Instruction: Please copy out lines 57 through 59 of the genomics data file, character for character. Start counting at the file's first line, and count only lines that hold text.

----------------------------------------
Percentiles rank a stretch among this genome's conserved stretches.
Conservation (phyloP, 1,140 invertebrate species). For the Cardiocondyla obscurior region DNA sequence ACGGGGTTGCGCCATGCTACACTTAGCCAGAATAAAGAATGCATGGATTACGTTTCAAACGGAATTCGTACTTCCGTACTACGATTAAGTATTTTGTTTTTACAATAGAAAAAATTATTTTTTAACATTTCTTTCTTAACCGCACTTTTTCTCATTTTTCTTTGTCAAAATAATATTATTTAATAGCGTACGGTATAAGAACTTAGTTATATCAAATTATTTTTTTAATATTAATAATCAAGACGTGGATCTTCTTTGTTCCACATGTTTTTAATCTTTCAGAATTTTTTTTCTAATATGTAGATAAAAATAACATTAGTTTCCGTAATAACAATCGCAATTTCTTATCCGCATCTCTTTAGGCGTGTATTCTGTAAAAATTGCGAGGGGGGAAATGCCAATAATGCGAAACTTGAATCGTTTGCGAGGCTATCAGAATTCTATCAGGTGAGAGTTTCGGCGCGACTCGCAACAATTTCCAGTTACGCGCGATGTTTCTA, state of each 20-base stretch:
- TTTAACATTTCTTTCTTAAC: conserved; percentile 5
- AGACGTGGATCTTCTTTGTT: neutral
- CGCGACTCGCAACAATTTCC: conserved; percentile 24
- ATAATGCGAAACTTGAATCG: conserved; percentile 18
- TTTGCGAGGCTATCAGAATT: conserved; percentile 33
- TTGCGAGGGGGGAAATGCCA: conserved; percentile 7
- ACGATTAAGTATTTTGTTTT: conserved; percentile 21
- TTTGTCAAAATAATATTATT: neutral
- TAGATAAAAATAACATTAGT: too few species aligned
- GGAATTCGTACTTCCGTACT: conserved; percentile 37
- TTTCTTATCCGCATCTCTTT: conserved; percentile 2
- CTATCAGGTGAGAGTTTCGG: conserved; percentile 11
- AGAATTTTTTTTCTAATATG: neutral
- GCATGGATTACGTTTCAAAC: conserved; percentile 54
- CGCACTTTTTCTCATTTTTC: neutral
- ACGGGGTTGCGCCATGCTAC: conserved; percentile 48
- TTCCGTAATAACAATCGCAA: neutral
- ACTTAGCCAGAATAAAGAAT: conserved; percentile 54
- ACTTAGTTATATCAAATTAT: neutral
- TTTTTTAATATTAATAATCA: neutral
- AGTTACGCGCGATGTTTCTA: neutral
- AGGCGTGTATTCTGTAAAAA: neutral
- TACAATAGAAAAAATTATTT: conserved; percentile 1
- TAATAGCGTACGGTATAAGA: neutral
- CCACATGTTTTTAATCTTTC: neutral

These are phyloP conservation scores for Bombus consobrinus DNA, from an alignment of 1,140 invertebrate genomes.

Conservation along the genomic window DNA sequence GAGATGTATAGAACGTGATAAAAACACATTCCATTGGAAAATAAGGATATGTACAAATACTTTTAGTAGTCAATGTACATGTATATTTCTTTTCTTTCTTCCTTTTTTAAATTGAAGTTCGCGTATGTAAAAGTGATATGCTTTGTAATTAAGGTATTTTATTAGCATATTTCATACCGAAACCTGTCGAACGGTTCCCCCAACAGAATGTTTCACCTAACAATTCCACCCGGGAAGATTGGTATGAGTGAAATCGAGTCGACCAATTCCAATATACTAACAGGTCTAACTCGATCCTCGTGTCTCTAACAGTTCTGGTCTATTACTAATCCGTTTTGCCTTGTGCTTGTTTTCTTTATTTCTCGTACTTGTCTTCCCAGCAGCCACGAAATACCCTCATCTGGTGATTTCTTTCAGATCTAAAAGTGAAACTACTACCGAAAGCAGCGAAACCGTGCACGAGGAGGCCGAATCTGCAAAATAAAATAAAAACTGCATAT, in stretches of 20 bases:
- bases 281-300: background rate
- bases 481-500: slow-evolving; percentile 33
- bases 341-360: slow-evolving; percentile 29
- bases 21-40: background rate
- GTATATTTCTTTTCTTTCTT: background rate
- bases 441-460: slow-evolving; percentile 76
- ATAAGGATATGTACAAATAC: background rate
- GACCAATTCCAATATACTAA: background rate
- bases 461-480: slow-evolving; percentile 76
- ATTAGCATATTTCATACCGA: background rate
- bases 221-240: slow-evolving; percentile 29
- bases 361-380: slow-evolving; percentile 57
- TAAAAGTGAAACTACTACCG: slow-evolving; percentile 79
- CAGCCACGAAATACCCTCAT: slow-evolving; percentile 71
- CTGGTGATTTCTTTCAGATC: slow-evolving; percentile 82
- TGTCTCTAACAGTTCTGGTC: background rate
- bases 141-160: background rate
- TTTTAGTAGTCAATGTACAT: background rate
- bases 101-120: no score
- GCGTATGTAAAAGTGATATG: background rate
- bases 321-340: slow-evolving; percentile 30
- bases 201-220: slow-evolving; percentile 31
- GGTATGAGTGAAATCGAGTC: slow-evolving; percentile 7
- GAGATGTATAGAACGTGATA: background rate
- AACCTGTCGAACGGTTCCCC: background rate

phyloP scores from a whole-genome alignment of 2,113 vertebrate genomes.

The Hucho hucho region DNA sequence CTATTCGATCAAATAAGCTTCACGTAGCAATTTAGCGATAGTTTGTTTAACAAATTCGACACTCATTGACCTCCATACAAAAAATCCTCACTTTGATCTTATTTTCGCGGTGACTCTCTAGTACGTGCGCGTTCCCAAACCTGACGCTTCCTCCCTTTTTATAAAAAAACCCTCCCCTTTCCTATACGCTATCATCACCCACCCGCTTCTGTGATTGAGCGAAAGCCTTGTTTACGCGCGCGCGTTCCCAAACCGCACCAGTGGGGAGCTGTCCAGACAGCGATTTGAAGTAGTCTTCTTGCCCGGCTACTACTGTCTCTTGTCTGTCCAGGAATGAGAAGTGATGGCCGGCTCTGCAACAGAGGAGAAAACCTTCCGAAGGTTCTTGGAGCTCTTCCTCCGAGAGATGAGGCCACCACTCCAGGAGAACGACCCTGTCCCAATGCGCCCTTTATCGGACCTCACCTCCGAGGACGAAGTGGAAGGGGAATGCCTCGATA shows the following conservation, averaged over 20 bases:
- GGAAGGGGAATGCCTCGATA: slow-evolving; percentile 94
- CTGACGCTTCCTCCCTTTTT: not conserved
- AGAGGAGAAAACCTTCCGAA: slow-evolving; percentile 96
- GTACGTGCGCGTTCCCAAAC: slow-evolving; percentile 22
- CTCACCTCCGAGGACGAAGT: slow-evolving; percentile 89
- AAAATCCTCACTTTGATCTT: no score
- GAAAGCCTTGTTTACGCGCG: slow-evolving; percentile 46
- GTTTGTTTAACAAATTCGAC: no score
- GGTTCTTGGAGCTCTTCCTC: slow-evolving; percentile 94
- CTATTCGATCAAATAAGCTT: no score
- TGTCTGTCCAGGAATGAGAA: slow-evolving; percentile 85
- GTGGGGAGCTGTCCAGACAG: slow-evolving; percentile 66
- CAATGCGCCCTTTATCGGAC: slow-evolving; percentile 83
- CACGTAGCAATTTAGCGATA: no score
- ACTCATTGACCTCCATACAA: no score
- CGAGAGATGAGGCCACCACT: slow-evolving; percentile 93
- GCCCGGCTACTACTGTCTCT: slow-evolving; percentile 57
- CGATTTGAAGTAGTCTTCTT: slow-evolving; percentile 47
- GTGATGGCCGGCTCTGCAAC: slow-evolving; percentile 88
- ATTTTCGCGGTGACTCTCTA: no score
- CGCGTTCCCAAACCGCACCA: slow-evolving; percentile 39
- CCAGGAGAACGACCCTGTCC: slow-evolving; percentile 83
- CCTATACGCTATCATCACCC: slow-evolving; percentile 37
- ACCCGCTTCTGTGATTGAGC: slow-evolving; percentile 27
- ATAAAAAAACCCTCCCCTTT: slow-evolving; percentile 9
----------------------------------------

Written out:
- GGAAGGGGAATGCCTCGATA: slow-evolving; percentile 94
- CTGACGCTTCCTCCCTTTTT: not conserved
- AGAGGAGAAAACCTTCCGAA: slow-evolving; percentile 96